Rising costs from federal tariffs and trade policies have had an impact on businesses, from pushing up costs to slowdowns caused by uncertainty on both the production and consumer ends, the panel said.
Mallory said he’s surprised at the disconnect he sees in consumers. “There’s a lack of understanding [that tariffs and trade policies] are going to affect them,” he said.
He said, too, the fact there’s little lead time on wholesale product costs adds to the difficulty. “One container [with the same item] could be five minutes behind the other one, and prices can be 25% different,” he said.
Lamontagne said high construction prices caused in part by tariffs have slowed construction of new buildings, increasing inventory issues. Those looking for industrial or commercial space are sitting back and hoping something will open up, because they don’t trust the uncertainty of new construction.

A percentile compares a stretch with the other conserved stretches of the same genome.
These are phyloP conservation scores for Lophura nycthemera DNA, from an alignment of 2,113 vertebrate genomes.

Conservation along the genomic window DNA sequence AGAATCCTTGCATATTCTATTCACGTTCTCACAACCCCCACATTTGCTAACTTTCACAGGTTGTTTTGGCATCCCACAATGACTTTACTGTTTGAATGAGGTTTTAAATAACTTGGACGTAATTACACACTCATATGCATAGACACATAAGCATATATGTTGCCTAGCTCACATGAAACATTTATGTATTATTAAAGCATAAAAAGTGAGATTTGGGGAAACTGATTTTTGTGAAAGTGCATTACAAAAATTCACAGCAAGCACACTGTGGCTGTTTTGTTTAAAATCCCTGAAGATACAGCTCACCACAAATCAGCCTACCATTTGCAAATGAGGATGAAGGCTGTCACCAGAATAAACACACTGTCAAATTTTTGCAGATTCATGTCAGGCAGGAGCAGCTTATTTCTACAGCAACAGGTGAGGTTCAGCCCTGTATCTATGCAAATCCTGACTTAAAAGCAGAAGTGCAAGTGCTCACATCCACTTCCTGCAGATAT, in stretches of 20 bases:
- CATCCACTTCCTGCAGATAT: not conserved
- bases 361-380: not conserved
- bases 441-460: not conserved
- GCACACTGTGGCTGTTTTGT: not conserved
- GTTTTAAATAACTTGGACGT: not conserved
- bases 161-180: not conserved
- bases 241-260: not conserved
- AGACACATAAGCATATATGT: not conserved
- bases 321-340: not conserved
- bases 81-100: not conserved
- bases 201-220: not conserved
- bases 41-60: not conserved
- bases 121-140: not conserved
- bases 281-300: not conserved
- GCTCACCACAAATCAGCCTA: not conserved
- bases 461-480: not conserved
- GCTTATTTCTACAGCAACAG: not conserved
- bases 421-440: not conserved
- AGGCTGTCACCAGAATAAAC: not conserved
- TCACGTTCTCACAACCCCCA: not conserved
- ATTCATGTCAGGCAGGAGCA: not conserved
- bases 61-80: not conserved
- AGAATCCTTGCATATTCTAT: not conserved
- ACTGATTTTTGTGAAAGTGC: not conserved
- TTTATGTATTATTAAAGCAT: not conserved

Wadsworth, too, stressed the uncertainty trade issues are causing, with “crazy” and rapid price hikes. It takes several months to design and get permits for a construction project, and materials prices can change drastically in that time.
“We don’t know what’s going to happen,” she said. “It’s really challenging.”
Those same challenges have had an impact on the already tight housing market in the state.
Wadsworth said that, with high construction costs, it’s hard to make the cost of each unit work with rent restrictions required for affordable housing. Beyond that, “It’s hard to make market-rate work,” she said.
Johnson said, too, that when the state’s bigger population centers are taken out of the mix, there’s property available but it’s often aging or remote, and “doesn’t meet the needs of the workforce.”